Fortunately, bioavailability is drastically increased by black pepper &/or dietary fat.  For this reason, most curcumin supps contain either piperine or some sort of lipids.  I’m not a big fan of piperine because it seems to non-selectively increase the absorption of tons of things – and there are some things we don’t absorb for a reason: they’re toxic… so I’d rather just use a little pepper and take it with some seafood.

 

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LCHF negates performance benefit of training. O_o

It takes about 3 weeks to become fully ketoadapted and you don’t really get more ketoadapted thereafter, at least as per max fat oxidation rates (which seems a pretty good surrogate, imo).

Important point: “Athletes who drop carbs cold turkey suddenly suck.”  And performance usually recovers by around week 3.  This has been confirmed in nearly every proper study on the subject, in a variety of contexts.

 




 

Which brings me to the latest alleged slam on keto & physical performance:

Low carbohydrate, high fat diet impairs exercise economy and negates the performance benefit of intensified training in elite race walkers (Burke et al., 2016)

 

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HANGRY! (part deux)

Effects of diet composition on postprandial energy availability during weight loss maintenance (Walsh et al., 2013)

Now, we’re getting somewhere!

3 diets (carbs 10%, 40% or 60%; protein was higher in the lowest carb group). Four weeks. CROSSOVER.

Then a test meal which approximated the diet assignment. Total “energy availability” in the blood was approximated by measuring the calories in blood glucose, free fatty acids, and ketones.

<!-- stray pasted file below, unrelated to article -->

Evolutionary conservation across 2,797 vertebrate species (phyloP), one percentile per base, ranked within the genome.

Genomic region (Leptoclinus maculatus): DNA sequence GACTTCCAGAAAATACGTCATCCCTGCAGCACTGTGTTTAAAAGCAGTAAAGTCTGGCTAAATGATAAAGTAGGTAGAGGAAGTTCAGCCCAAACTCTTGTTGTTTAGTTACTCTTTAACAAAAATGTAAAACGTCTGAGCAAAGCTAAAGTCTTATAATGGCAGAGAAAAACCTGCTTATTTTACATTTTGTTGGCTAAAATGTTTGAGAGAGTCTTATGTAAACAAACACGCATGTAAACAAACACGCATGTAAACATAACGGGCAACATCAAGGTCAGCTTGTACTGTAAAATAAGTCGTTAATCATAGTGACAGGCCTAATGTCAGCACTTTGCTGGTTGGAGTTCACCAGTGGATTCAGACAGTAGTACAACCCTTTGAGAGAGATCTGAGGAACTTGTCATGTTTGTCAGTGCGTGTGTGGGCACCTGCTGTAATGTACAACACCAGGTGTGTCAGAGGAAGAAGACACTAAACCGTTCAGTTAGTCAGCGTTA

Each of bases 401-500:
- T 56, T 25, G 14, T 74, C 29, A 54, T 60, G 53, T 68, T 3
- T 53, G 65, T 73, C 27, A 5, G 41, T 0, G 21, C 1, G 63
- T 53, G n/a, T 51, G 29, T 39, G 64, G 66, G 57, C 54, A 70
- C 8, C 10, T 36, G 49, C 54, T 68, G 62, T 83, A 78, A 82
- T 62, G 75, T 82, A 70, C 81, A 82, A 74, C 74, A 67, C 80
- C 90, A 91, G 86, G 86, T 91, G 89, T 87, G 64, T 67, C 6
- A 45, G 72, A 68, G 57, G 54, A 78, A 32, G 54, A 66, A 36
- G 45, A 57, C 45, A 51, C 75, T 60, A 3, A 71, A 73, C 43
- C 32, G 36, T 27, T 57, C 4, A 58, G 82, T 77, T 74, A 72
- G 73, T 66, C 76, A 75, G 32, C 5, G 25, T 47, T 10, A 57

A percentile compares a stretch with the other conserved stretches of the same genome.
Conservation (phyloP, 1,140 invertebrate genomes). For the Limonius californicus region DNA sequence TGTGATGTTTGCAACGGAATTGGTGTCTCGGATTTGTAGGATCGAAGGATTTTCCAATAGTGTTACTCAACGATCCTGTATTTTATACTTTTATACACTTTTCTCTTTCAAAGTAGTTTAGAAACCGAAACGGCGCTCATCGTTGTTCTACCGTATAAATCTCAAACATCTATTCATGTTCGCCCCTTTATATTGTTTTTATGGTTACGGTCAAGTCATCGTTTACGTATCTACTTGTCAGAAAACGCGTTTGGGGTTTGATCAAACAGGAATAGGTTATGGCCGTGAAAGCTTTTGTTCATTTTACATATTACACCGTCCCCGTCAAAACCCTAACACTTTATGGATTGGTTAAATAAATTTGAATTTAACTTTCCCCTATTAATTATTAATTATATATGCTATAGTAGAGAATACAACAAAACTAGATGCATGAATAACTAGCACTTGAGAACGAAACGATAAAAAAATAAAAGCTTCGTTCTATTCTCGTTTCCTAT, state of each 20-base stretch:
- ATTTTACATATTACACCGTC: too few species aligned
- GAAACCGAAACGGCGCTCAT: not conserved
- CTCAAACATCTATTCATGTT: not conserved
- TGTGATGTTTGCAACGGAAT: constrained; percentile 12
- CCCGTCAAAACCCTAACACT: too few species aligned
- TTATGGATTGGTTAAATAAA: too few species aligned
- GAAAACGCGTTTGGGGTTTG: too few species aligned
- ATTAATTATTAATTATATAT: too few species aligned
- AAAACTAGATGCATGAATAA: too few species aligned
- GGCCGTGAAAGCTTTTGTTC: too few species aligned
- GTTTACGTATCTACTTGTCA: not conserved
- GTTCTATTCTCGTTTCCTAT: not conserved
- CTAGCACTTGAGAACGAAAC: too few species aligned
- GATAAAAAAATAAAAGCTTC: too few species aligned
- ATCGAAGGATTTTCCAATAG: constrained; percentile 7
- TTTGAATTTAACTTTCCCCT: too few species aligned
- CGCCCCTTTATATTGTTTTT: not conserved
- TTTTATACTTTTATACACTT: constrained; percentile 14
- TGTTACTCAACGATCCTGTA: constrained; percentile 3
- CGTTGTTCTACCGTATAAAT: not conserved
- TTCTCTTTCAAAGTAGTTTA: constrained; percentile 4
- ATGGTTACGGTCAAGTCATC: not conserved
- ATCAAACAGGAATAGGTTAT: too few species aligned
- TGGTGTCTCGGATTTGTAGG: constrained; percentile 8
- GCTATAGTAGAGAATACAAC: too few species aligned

energy availability and metabolic rate

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These dudes ate a ton of sat fats and nothing bad happened

Study: 12 weeks, obese men, very high fat low carb (VHFLC) vs. low fat high carb (LFHC) (Veum et al., 2016) #FATFUNC

 

Pictorially:

 

 




 

It wasn’t explicitly AD LIB, but pretty close.  I say this because that is the magnitude of appetite decline we might expect when people go on The Hunger Free Diet(s), eg,

 

^^^ GOOD IDEA

 

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VEG*N

I’m not vegan but the “Anti-Vegan Because B12” argument is lame.  B12 insufficiency is largely due to malabsorption, not steak deficiency.

Many people take supps, but somehow anti-vegans think B12 invalidates veganism.  It doesn’t.  Also, 1) tons of B12 in oysters; 2) nori B12 works in humans and rats; and 3) mushrooms still haven’t been ruled out as a legit source.  Whether you consider these foods vegan or not is a different story.  Many non-vegans are B12-deficient, too -> all the steak in the world won’t help if you can’t absorb it.

I’m not undermining the severity of B12 deficiency, just noting some basic facts.

My bias: things like T2DM, obesity, and even some cancers and mood disorders are due primarily to circadian arrhythmia, sleep, & LIGHT… and secondarily to diet.

When it comes to diet, mostly plants plus some animal is optimal for humans in our modern #context, regardless of which Ice-Age Paleo-Fairy Tale™ you subscribe to.  Things like sleep, LIGHT, and activity, among others, seem way more important than debating historical [theoretical] dietary minutiae.

Lastly, this particular debate isn’t “vegan vs. keto.”  THEY’RE NOT MUTUALLY EXCLUSIVE.  “Eco-Atkins” is a thing.  Animals provide a convenient source of LC protein, but it can be done without them.

 

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The Hunger-Free Diet(s)

It started out as “lose weight without hunger on LCHF” and went all the way to “effortless fasting on keto.”  Works for some and it might be true, but the same can be said for low fat diets!  The key, I think, in both contexts, is simple: fewer processed & refined foods… something the Paleo movement got right, imo (although I still think many low-calorie sweeteners are way less unhealthy than HFCS & sugar).

The logic:

1) add “good calories” like almonds to your diet and appetite spontaneously compensates by eating less other stuff: energy neutral

2) you don’t compensate for added “bad calories” like sugar-sweetened beverages: positive energy balance

3) remove bad calories from your diet and you don’t compensate by eating more other stuff: negative energy balance

 

Book: Good Calories, Bad Calories